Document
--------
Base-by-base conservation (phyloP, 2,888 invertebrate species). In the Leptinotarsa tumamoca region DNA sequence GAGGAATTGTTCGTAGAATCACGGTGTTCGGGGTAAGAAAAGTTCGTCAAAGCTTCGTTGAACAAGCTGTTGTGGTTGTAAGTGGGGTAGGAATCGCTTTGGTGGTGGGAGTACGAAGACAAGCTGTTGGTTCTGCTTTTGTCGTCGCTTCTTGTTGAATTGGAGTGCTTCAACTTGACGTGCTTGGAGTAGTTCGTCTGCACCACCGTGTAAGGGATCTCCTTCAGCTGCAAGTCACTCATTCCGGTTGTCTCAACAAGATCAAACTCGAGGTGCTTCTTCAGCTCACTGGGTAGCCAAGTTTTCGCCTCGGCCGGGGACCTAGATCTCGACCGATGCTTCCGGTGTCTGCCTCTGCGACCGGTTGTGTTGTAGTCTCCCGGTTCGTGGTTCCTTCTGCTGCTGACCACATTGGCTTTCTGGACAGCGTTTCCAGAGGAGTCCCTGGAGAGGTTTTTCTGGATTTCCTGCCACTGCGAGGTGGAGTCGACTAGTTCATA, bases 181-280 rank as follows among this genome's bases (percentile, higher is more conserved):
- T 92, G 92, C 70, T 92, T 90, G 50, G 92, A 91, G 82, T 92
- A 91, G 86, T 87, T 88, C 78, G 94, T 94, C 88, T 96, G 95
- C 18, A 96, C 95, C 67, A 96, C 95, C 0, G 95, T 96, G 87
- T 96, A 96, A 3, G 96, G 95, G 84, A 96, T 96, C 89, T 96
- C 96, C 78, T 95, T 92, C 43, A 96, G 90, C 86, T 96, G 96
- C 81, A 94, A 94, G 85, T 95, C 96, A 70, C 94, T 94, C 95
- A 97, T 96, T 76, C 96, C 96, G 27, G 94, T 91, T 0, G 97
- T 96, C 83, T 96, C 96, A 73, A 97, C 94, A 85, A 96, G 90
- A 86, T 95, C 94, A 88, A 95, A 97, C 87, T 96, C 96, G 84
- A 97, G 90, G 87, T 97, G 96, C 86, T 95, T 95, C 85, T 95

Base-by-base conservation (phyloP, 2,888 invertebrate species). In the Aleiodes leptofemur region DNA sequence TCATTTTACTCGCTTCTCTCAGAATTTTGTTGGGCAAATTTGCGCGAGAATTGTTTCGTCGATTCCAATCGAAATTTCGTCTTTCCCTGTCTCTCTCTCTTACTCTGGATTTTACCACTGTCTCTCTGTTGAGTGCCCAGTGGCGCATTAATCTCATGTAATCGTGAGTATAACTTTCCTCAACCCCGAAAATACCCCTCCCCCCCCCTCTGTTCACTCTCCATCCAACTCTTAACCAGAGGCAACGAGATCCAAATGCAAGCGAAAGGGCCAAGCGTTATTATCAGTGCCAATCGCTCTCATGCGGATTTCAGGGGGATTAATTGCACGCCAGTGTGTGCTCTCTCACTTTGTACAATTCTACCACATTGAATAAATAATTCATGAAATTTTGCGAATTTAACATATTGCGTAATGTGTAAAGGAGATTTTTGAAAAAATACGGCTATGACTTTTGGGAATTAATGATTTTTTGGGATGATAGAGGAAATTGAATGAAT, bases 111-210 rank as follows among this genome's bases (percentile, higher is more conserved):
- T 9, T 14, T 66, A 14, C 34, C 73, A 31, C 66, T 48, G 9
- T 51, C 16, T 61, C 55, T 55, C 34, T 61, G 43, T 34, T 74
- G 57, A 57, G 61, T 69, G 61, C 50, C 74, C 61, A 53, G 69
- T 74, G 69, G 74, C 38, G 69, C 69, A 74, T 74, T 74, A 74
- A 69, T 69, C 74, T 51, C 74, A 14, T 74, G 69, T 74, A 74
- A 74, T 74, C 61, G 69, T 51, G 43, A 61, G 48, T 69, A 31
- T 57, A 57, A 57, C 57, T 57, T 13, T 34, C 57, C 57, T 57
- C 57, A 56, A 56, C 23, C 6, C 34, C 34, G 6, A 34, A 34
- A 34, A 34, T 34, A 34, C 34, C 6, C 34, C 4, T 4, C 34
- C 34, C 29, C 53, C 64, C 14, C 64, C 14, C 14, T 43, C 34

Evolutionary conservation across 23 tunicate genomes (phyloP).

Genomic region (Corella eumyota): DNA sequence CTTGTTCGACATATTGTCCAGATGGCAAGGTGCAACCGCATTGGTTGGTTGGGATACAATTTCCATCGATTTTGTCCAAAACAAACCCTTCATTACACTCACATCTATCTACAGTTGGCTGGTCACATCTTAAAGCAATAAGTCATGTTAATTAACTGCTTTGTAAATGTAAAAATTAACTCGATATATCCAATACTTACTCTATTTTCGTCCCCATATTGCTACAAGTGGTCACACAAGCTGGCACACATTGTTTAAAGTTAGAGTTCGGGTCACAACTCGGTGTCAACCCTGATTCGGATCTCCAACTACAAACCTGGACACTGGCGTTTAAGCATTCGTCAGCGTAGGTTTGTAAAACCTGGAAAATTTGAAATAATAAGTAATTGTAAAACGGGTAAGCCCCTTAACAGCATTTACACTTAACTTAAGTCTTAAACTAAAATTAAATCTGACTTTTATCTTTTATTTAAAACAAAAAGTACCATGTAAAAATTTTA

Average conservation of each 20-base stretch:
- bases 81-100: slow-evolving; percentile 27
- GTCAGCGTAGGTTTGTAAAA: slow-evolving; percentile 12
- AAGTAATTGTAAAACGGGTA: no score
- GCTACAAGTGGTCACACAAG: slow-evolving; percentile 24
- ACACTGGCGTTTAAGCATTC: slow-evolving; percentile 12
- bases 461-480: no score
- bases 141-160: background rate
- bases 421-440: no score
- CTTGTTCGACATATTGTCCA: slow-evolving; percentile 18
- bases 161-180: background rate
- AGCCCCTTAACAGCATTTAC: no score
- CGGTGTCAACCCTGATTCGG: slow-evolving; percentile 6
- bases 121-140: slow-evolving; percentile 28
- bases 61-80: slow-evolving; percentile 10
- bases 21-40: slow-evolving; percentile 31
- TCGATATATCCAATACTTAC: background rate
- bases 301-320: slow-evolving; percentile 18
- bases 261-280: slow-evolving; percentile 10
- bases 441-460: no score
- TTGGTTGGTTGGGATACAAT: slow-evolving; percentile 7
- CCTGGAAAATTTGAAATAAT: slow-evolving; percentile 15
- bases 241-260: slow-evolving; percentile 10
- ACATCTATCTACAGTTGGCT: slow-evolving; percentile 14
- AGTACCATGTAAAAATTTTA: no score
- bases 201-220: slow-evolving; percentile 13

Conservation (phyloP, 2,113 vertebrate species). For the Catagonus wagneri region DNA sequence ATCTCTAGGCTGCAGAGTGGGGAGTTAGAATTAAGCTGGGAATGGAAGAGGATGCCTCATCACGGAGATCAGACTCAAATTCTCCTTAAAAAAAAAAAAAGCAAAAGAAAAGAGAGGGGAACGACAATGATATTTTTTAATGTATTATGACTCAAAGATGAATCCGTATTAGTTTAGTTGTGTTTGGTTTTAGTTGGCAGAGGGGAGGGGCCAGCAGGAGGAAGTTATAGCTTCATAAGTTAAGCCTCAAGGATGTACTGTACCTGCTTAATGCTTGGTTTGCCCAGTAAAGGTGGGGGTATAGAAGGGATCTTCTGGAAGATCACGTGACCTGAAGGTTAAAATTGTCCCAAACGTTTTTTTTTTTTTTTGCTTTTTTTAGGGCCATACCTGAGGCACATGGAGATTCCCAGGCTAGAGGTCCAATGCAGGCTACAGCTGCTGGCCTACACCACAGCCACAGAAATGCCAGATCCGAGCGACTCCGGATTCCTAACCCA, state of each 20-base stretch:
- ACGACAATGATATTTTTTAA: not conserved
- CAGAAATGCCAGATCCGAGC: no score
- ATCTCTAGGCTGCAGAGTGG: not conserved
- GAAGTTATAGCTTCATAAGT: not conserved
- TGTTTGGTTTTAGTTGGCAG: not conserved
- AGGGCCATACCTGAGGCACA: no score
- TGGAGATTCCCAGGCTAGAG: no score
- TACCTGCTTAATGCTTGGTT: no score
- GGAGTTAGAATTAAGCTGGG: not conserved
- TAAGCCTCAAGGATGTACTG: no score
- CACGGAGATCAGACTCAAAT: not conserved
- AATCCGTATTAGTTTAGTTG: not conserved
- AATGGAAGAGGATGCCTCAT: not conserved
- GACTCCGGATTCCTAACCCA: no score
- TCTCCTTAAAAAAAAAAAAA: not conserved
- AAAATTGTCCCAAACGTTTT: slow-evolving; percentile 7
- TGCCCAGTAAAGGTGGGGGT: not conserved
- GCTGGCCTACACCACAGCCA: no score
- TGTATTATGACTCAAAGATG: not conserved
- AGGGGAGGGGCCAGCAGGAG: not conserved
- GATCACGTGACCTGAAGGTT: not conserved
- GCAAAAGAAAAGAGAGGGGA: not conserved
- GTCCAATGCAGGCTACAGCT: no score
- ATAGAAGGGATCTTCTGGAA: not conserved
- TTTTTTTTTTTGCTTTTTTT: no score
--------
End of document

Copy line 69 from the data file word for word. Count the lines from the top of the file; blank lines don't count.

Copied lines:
- GCTGGCCTACACCACAGCCA: no score